Sympathetic Vs. Parasympathetic and Why They Matter

The central nervous system consists of the brain, spinal cord, and all of the nerves within our body. The autonomic nervous system is the part of the central nervous system that regulates involuntary body functions. Within the autonomic nervous system, we find the sympathetic and parasympathetic nervous systems, which both control the same parts of the body and same general functions of the body, but with opposing effects.

Understanding what sympathetic and parasympathetic responses are is not vital to them happening—they are involuntary responses to various stimuli. However, when we understand what each part of our autonomic nervous system does and what it needs to function properly, we become well-informed practice members at Experience Family Chiropractic and can better explain why seeing a Cape Coral chiropractor is so beneficial.

The Sympathetic Nervous System: Fight or Flight Response

The fight or flight response is commonly known, but what may be lesser known is that this reaction to external stimuli is based completely on the sympathetic nervous system. When we are faced with a perceived threat of any kind, whether physical or emotional, our sympathetic nervous system kicks into gear and brings about automatic and involuntary responses, such as increased heart rate, elevated blood pressure, heightened awareness, elevated respiratory rate, and more sweating. The sympathetic nervous system also shuts down many parasympathetic responses in order to utilize more energy for the fight or flight response.

The Parasympathetic Nervous System: Rest and Digest

The parasympathetic nervous system affects the same body functions as the sympathetic nervous system, but in a completely different way. It works to slow down certain responses and bring about a state of calm to the body, allowing it to rest, relax, and repair itself. The primary function of the parasympathetic nervous system is to maintain long-term health and a healthy balance across all of the body’s functions. Parasympathetic responses include an increase of digestive enzymes, decreased heart rate, constriction of bronchial tubes in lungs, and more relaxed muscles.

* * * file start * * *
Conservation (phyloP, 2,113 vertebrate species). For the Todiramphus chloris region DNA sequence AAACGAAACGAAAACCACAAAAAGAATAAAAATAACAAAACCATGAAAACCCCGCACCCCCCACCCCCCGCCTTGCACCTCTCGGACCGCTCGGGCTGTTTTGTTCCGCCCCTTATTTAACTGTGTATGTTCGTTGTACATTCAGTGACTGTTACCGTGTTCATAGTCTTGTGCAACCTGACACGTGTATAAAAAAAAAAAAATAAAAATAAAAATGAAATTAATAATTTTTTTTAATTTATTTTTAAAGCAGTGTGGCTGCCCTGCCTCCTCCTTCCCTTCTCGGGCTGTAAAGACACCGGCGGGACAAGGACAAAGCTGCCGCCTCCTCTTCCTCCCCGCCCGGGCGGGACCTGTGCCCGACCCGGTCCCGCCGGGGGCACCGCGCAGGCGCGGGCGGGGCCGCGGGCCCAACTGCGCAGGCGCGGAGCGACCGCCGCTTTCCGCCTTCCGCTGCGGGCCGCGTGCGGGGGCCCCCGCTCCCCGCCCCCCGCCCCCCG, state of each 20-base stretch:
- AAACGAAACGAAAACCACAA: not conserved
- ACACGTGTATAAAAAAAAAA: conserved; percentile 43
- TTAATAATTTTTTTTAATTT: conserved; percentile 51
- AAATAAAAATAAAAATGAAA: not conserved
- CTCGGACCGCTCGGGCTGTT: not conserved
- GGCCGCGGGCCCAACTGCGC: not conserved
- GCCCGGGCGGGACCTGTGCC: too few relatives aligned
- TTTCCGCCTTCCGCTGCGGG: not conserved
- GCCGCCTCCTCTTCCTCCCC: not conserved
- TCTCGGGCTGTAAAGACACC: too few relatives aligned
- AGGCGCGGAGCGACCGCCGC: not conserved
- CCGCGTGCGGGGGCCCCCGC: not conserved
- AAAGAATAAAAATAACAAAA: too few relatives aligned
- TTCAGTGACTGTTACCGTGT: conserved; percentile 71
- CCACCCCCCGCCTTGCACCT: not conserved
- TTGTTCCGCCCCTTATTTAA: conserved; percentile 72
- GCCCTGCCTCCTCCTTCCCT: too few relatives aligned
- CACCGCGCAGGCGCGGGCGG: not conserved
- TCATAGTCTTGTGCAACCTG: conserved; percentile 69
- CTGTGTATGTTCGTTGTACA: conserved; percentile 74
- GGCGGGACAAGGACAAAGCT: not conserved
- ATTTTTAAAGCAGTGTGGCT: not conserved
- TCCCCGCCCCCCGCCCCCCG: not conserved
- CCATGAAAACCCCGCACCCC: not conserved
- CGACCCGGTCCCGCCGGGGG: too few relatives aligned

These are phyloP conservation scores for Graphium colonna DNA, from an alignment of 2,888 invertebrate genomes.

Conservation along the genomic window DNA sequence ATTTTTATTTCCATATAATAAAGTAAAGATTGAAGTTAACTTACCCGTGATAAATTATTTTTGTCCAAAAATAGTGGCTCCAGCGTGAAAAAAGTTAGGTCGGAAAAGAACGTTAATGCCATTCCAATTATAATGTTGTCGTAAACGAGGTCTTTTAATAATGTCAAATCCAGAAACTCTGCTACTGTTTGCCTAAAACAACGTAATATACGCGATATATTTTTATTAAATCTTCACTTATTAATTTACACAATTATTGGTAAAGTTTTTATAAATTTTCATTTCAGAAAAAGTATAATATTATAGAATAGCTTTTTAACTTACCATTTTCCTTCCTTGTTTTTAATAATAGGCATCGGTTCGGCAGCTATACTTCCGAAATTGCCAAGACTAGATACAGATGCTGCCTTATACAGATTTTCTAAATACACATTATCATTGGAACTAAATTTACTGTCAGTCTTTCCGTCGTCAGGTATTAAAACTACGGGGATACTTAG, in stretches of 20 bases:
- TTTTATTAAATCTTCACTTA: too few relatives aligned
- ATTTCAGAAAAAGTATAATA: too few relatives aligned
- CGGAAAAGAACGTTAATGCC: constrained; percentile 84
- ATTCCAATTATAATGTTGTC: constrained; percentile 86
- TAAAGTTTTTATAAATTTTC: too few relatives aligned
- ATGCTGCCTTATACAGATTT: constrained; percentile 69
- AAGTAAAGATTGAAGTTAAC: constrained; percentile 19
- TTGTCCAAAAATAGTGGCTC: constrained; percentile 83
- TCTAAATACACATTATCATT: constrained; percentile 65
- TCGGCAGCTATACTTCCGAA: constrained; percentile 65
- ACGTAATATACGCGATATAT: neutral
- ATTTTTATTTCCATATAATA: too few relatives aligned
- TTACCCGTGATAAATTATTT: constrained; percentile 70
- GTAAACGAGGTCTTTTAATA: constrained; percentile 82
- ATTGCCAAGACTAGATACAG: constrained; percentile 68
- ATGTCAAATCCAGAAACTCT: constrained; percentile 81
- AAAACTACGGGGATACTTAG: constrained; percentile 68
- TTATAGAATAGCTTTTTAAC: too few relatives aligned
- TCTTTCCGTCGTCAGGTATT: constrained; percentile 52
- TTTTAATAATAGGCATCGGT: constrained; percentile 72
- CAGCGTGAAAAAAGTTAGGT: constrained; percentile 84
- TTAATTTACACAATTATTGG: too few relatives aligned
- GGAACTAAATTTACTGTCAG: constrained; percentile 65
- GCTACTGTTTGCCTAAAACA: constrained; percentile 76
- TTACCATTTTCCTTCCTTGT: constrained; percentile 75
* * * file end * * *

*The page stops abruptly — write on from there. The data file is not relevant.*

Why Does This Matter?

Both the sympathetic and parasympathetic nervous systems are vital to our health and survival. However, for our bodies to live with optimal health and proper function for as long as possible, there must be a balance between the two. If there is a miscommunication between your brain and the impulses that promote sympathetic responses, your body will be functioning in fight or flight mode far too often and for far too long, and this can have negative consequences on your overall health.

You want a healthy balance between the two parts of your autonomic nervous system, and that comes when your spinal cord and nerves are functioning properly. At Experience Family Chiropractic, Dr. Clark’s main focus is removing any nerve interference that could be getting in the way of proper sympathetic and parasympathetic responses through specific chiropractic care. This will allow your body to react appropriately and effectively to any stimuli and to ensure your body retains proper function and achieves optimal health, both short-term and long-term.

To learn more about your body’s nervous system or to schedule a consultation with Dr. Omar Clark and his team, contact  Experience Family Chiropractic at 239-205-3700.

 

Sources

Gibbons, P.F., Gosling, C.M., Holmes, M. “Short-Term Effects of Cervical Manipulation on Edge Light Pupil Cycle Time: A Pilot Study.” Journal of Manipulative and Physiological Therapeutics, 2000 Sep; 23(7): 465-469. http://www.jmptonline.org/article/S0161-4754%2800%2981597-3/abstract.

Welch, A., Boone, R. “Sympathetic and Parasympathetic Responses to Specific Diversified Adjustments to Chiropractic Vertebral Subluxations of the Cervical and Thoracic Spine.” Journal of Chiropractic Medicine, 2008 Sep; 7(3): 86-93. https://www.ncbi.nlm.nih.gov/pmc/articles/PMC2686395/.

 

Recent Posts